Current and Potential Use of Ensemble Forecasts in Operational TC Forecasting: Results from a Global Forecaster Survey

H. A. Titley, M. Yamaguchi, L. Magnusson
Tropical Cyclone Research and Review. 2019, 8 (3): 166;  doi: 10.6057/2019TCRR03.05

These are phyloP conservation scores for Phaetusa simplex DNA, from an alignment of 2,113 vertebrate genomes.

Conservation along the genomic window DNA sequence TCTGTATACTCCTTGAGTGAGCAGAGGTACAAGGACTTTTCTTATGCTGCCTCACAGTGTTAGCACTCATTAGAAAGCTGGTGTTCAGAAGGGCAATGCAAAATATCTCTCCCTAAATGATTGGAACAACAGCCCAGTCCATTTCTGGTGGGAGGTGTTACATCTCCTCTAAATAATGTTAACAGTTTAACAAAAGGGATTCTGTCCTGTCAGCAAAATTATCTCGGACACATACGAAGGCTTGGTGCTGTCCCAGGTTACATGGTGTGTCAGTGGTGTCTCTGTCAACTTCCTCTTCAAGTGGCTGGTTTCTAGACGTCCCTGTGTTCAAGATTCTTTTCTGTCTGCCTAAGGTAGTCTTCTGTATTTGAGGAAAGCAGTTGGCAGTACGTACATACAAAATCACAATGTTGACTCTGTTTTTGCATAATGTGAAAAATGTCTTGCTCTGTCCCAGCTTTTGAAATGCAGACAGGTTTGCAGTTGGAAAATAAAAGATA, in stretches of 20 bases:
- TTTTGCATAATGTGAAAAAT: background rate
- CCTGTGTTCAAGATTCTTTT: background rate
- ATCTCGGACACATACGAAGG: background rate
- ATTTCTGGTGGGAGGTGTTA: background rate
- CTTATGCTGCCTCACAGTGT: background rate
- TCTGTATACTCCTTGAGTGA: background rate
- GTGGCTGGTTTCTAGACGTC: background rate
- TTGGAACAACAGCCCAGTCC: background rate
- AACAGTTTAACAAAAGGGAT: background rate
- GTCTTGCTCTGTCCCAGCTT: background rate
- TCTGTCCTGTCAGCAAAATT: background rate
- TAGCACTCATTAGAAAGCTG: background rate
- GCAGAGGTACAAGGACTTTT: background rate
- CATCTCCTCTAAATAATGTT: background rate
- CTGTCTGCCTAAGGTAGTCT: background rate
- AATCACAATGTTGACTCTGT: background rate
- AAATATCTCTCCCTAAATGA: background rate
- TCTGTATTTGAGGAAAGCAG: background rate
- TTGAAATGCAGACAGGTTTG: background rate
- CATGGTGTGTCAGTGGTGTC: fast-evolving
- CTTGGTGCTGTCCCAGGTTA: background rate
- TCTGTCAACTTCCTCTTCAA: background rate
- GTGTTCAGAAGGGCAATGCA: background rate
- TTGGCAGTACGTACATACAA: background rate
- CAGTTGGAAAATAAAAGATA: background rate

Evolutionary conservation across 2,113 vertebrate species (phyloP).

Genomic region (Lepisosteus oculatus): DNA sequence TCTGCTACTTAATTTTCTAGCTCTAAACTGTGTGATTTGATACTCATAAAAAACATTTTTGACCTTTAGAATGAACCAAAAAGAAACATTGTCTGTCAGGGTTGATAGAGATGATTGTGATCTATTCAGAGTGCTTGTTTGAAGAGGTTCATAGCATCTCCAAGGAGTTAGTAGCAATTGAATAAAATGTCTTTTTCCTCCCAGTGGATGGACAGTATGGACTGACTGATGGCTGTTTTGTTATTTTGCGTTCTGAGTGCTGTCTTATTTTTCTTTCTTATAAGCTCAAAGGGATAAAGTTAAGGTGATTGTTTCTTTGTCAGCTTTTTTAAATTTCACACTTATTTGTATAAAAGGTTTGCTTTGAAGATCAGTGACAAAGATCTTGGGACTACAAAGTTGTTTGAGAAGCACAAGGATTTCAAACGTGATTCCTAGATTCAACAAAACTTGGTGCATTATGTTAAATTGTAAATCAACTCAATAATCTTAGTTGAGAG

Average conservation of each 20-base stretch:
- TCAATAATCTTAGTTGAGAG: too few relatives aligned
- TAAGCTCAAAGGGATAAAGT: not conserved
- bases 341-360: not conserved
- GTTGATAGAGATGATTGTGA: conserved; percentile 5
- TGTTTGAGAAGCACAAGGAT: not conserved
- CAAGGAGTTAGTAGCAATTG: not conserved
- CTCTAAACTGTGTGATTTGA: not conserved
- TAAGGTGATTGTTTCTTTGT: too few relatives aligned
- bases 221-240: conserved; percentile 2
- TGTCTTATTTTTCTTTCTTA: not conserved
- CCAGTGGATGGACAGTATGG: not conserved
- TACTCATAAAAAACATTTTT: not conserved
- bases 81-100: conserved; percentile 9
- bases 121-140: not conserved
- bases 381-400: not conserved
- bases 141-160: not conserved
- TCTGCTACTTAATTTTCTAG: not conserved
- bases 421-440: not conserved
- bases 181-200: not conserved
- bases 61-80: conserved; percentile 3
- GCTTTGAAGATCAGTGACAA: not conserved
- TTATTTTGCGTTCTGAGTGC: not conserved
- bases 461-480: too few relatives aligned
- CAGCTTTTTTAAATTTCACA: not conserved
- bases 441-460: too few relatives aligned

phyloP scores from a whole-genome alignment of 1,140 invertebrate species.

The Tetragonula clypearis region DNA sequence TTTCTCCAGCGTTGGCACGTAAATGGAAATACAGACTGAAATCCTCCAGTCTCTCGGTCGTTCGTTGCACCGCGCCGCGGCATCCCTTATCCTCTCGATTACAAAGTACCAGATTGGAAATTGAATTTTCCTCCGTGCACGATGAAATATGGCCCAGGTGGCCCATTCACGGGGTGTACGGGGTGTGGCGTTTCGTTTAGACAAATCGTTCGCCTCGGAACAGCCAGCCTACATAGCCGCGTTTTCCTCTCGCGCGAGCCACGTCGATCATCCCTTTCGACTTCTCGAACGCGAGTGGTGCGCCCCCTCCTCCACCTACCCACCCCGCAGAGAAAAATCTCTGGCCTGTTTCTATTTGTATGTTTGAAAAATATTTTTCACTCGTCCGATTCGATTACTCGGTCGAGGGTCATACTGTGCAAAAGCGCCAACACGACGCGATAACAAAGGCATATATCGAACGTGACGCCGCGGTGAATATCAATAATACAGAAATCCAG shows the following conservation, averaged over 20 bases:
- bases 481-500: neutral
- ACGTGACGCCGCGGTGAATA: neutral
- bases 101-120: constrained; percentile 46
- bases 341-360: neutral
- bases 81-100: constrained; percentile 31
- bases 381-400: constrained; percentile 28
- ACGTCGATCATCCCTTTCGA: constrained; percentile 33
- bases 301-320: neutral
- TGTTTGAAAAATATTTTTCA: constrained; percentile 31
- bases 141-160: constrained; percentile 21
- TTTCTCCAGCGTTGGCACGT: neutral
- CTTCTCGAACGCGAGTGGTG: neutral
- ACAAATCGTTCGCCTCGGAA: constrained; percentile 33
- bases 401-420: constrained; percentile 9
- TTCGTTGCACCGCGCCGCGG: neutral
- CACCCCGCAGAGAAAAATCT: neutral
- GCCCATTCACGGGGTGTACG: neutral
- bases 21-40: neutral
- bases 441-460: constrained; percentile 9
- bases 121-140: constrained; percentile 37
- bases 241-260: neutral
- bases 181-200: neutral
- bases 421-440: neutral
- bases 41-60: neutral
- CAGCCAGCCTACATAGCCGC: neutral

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In order to understand the current and potential use of ensemble forecasts in operational tropical cyclone (TC) forecasting, a questionnaire on the use of dynamic ensembles was conducted at operational TC forecast centers across the world, in association with the World Meteorological Organisation (WMO) High-Impact Weather Project (HIWeather). The results of the survey are presented, and show that ensemble forecasts are used by nearly all respondents, particularly in TC track and genesis forecasting, with several examples of where ensemble forecasts have been pulled through successfully into the operational TC forecasting process. There is still, however, a notable difference between the high proportion of operational TC forecasters who use and value ensemble forecast information, and the slower pull-through into operational forecast warnings and products of the probabilistic guidance and uncertainty information that ensembles can provide. Those areas of research and development that would help TC forecasters to make increased use of ensemble forecast information in the future include improved access to ensemble forecast data, verification and visualizations, the development of hazard and impact-based products, an improvement in the skill of the ensembles (particularly for intensity and structure), and improved guidance on how to use ensembles and optimally combine forecasts from all available models. A change in operational working practices towards using probabilistic information, and providing and communicating dynamic uncertainty information in operational forecasts and warnings, is also recommended.